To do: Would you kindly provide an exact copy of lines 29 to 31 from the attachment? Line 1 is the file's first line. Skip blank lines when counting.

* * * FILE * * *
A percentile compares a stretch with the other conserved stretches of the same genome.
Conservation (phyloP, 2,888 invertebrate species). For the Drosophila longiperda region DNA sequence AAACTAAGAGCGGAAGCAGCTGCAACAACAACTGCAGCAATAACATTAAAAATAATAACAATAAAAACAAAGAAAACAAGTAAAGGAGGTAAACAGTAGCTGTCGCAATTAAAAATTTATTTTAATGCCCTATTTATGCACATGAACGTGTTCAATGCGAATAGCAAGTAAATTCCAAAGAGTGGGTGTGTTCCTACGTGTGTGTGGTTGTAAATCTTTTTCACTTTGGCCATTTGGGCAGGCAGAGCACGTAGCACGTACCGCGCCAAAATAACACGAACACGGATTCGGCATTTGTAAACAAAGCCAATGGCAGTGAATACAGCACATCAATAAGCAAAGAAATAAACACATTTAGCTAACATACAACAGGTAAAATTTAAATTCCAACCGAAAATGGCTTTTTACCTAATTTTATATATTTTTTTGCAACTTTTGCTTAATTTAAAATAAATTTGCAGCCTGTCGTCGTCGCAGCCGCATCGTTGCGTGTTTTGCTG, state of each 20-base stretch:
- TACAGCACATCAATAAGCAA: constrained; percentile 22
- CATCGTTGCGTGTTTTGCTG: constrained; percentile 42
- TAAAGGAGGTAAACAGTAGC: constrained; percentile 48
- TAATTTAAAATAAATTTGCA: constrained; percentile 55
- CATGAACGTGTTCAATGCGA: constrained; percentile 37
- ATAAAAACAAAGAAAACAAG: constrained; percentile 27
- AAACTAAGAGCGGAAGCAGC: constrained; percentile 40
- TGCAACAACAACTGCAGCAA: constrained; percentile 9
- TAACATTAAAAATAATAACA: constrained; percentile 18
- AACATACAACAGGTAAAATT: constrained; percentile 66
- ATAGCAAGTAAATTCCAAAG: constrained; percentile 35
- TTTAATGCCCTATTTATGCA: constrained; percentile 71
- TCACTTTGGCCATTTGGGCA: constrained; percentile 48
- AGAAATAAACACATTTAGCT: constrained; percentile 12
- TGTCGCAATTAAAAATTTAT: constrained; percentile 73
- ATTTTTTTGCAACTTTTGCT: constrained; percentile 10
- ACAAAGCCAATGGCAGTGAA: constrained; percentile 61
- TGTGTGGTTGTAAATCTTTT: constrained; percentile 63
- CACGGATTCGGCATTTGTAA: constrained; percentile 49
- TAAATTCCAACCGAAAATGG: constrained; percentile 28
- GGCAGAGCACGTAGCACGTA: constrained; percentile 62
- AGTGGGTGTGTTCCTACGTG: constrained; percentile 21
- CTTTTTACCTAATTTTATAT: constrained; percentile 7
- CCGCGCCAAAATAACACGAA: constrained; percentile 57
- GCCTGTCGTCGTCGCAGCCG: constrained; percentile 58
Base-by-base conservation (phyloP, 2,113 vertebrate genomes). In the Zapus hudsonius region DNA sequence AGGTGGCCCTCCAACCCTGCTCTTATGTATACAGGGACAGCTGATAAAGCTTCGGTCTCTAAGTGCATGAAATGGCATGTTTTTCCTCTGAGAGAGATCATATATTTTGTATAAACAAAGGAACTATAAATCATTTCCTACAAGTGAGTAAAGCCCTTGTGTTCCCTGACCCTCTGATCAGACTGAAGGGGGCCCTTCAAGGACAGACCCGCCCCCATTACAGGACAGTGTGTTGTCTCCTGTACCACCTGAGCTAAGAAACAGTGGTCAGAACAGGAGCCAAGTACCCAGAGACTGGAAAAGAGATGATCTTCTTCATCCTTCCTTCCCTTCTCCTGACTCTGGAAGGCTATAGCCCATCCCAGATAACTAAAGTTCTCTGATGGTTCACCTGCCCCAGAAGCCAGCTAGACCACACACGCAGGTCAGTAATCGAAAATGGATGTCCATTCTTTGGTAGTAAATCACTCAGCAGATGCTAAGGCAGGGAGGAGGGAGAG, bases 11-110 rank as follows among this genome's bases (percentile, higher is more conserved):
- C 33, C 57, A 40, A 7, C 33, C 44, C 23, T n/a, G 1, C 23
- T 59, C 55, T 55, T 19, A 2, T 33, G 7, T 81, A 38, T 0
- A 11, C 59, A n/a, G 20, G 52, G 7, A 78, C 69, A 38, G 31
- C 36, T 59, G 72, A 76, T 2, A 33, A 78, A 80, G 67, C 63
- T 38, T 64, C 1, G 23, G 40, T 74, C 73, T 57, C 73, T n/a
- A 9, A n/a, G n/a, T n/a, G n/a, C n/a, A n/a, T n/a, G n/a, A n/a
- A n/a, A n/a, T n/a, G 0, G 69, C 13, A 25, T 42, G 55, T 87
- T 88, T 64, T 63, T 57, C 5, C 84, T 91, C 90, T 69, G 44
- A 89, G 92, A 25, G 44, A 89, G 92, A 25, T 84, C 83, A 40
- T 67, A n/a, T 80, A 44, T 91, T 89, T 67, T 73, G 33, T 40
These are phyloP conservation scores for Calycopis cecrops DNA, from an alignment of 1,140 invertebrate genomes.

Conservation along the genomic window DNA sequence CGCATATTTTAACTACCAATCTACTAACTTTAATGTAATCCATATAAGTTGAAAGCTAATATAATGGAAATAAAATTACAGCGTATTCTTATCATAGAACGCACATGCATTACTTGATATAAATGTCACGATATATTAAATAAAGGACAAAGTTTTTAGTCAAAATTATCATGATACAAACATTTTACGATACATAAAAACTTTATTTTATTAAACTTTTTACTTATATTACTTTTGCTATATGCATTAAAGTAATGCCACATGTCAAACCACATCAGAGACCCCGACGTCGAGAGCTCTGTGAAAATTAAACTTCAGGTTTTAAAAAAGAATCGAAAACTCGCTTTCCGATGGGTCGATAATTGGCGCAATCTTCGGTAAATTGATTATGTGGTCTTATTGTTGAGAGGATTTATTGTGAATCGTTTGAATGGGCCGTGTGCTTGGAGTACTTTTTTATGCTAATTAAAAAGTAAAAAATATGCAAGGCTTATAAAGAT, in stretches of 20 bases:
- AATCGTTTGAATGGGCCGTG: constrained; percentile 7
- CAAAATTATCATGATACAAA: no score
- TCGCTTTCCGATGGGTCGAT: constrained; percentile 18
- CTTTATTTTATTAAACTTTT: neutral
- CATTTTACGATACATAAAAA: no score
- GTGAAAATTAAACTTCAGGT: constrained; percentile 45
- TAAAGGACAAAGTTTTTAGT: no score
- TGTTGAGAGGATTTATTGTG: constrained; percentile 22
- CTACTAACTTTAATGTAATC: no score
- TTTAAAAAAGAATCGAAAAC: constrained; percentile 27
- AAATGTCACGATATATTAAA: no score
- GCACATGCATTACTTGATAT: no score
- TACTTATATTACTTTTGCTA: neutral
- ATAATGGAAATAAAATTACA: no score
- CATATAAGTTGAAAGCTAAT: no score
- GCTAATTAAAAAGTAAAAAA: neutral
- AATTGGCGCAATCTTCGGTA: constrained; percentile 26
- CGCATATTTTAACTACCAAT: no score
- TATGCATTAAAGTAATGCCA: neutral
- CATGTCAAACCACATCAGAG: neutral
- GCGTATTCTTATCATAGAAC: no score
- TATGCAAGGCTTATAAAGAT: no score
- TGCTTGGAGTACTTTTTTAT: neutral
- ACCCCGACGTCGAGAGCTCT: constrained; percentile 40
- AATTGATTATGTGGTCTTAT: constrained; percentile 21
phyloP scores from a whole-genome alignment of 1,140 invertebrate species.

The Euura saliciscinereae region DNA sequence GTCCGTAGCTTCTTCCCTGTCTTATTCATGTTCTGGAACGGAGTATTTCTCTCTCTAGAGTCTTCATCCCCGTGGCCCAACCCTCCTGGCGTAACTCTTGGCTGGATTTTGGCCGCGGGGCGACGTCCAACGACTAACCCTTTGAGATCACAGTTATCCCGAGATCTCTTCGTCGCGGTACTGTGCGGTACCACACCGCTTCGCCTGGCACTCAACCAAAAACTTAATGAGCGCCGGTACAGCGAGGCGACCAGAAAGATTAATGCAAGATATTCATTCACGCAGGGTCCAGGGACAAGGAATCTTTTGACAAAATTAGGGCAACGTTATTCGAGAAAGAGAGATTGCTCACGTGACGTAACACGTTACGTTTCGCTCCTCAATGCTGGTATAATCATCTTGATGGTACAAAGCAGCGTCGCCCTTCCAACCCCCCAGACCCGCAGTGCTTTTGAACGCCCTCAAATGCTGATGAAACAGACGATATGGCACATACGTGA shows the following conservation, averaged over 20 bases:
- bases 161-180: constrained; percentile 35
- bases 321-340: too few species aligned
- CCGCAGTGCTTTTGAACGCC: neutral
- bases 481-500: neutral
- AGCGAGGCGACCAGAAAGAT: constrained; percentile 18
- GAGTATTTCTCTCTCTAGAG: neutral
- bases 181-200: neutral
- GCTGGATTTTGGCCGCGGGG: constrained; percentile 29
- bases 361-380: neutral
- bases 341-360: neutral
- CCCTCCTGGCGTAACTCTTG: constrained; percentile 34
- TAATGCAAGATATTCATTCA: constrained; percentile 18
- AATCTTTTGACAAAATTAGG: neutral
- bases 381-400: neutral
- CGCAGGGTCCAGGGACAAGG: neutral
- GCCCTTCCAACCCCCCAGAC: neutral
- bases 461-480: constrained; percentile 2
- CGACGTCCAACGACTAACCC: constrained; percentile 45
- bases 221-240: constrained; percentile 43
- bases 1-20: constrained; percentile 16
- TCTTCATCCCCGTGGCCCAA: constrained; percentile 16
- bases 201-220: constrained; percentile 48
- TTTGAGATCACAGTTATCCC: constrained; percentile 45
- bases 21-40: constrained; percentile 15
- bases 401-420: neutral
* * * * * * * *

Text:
- C 33, C 57, A 40, A 7, C 33, C 44, C 23, T n/a, G 1, C 23
- T 59, C 55, T 55, T 19, A 2, T 33, G 7, T 81, A 38, T 0
- A 11, C 59, A n/a, G 20, G 52, G 7, A 78, C 69, A 38, G 31